'New buildings could also have structural defects'

Building inspector and architect Anthony Lee Tee warns that many new buildings already suffer from defects from the moment of completion. – Pictures by K.E. Ooi
Building inspector and architect Anthony Lee Tee warns that many new buildings already suffer from defects from the moment of completion. – Pictures by K.E. Ooi

GEORGE TOWN, July 25 - New high-rise buildings, not only 10-year-old buildings, could also have structural defects that may pose dangers to its residents and the public, an accredited building inspector today.

Architect Anthony Lee Tee, who together with his team have inspected hundreds of new and old high rise buildings nationwide, said he found many unresolved defects in a majority of the new buildings they have inspected for vacant possession.

“Almost all of the new buildings we inspected have issues from small matters like surface cracks to more serious defects like leaks in the electrical riser rooms or shortcoming in the workmanship,” he said in a short interview after presenting a seminar on building structural and safety inspections for building owners and representatives from management corporations (MC) and joint management bodies (JMB).

He said due to the speed with which most high rise buildings were constructed, combined with a serious lack of skilled labour, attention to detail and skilled supervision, many new high rise buildings have defects from the moment of completion.

“There is usually a 24-month liability period for owners to lodge complaints with the developer and demand for rectification so many high rise building owners are buoyed by this false sense of comfort,” he said.

A general view indicates hill clearing activity being conducted in Bukit Relau in Penang, July 17, 2013.
A general view indicates hill clearing activity being conducted in Bukit Relau in Penang, July 17, 2013.

He said many times, most high rise residential unit owners are only concerned about their own units and they do not pay attention to the common facilities.

“Even their JMB are people who are not well versed in checking systems like the elevator systems, the water pump or other issues rely heavily on the developers’ consultants where many of these defects go undetected until it is too late,” he said.

He said there is a need to educate more strata titled high rise property owners on the importance of conducting routine inspection on the buildings and its common areas, not only individual units.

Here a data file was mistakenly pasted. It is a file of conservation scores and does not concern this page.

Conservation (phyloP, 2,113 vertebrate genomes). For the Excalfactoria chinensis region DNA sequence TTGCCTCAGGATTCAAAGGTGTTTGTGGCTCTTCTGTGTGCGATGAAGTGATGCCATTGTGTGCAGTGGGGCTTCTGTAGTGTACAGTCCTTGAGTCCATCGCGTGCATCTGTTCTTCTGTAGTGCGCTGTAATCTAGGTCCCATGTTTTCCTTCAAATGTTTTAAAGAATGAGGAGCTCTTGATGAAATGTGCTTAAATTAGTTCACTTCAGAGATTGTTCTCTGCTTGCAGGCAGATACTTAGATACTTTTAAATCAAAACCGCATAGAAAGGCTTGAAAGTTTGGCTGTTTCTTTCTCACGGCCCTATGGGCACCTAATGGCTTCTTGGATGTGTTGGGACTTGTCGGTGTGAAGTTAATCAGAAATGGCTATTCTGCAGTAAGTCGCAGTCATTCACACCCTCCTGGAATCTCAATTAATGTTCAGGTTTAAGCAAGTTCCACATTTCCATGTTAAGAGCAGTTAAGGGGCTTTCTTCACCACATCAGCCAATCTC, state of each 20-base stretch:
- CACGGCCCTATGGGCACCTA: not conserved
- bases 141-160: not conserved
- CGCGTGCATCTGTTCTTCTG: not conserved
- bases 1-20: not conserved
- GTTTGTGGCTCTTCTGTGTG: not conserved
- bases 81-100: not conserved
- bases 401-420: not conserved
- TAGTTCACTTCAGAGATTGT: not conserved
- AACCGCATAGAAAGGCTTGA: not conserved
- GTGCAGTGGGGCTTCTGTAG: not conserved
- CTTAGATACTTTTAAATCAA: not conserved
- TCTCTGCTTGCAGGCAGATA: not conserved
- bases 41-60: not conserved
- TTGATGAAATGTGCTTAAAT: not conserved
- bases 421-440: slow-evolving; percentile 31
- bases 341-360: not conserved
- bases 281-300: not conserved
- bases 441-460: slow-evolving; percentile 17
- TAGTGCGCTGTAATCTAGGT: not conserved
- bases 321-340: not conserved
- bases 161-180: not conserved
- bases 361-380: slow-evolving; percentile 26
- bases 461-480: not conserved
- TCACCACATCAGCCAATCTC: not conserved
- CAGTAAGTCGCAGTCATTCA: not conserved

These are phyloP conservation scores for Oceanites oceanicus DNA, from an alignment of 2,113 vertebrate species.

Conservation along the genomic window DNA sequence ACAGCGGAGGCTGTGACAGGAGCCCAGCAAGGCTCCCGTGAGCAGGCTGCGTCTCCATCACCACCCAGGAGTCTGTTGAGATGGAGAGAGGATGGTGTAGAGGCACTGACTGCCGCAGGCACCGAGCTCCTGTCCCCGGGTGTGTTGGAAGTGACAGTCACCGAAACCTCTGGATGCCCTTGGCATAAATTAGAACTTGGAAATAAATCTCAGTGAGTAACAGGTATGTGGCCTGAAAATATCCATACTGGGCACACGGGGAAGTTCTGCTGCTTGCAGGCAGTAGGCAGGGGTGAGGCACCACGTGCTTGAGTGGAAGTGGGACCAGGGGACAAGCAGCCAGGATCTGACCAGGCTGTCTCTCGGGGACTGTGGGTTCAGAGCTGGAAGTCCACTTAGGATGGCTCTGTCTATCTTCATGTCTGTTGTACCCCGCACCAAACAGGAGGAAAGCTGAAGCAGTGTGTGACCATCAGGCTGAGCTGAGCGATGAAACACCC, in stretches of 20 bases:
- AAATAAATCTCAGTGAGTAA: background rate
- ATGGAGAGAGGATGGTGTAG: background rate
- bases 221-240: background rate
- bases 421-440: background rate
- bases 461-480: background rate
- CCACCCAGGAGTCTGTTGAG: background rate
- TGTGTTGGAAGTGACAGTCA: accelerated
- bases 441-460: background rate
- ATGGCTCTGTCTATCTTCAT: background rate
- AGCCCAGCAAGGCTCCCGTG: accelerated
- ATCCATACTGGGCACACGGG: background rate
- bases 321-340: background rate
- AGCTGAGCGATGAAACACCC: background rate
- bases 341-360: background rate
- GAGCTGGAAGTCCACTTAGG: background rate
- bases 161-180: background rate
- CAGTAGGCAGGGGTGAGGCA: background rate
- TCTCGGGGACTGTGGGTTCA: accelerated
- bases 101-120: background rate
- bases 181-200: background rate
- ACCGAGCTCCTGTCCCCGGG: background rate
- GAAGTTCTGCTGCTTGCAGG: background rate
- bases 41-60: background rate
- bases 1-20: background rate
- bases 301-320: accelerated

“They need to learn to conduct visual checks on their own and if they find anything amiss, to get expert opinion,” he said.

Earlier, in the seminar, many MCs and JMBs were more concerned over the costs of hiring professional engineers and architects to conduct thorough building safety and structural inspections as required for all high rise buildings above 10 years old, under the Roads, Drainage and Building (Amended) Act 1994.

“The costs of inspecting the building is negligible as we must remember that a lot of building failures could have been avoided if it was inspected earlier,” he said.

For an example, Lee said if inspection was done on the slopes behind a building was done and defects were found in the drainage system, it could have been easily rectified at little costs.

“If no inspection was done and the slope gave way, the costs of rectifying that could go up to millions,” he said.

Lee also said the hill slopes where there were buildings constructed nearby should be inspected yearly to prevent any untoward incidents.
Lee also said the hill slopes where there were buildings constructed nearby should be inspected yearly to prevent any untoward incidents.

He said all building owners must conduct the inspection for the safety of the building residents, tenants and the public.

“They could detect any issues early on and fix what is essential for the safety of the people,” he said.

Lee also said the hill slopes where there were buildings constructed nearby should be inspected yearly to prevent any untoward incidents.

“I noticed a lot of housing projects on hill slopes in Penang so it is prudent that these slopes are inspected to ensure its safety,” he said, adding that the land or building owner could even alert the local council to assist them.

In Penang, there are 349 high rise buildings that are more than 10 years old that were required to conduct structural safety inspections and submit a report to the council.

Only 55 of the building owners have submitted the reports while many others have not responded.

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